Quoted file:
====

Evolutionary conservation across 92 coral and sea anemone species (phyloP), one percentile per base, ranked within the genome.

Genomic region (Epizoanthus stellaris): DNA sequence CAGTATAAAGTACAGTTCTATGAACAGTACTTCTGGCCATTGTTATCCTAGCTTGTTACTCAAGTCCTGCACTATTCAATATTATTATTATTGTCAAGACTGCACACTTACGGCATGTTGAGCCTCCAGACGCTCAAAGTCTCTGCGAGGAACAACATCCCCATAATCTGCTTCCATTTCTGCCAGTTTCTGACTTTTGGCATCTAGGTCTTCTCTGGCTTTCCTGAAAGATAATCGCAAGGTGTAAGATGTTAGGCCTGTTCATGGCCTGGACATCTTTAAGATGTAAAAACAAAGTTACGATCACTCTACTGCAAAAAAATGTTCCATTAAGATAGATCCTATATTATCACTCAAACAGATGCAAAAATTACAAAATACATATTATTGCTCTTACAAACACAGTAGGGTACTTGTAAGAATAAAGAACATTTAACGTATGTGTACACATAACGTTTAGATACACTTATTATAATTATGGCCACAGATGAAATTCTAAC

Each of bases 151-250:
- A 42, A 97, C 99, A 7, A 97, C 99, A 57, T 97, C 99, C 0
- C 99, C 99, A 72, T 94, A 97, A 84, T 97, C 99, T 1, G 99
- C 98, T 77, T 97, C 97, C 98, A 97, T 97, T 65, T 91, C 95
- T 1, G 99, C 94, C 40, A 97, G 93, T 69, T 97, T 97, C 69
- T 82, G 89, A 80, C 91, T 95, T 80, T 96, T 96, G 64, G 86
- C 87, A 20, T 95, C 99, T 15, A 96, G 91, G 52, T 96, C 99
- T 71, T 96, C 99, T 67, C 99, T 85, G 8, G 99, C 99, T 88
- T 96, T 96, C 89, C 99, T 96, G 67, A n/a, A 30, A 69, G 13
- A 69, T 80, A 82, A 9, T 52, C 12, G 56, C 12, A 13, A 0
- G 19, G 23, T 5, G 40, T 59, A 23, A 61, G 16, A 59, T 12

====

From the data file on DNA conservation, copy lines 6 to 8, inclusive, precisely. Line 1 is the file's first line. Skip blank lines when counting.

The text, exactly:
- C 98, T 77, T 97, C 97, C 98, A 97, T 97, T 65, T 91, C 95
- T 1, G 99, C 94, C 40, A 97, G 93, T 69, T 97, T 97, C 69
- T 82, G 89, A 80, C 91, T 95, T 80, T 96, T 96, G 64, G 86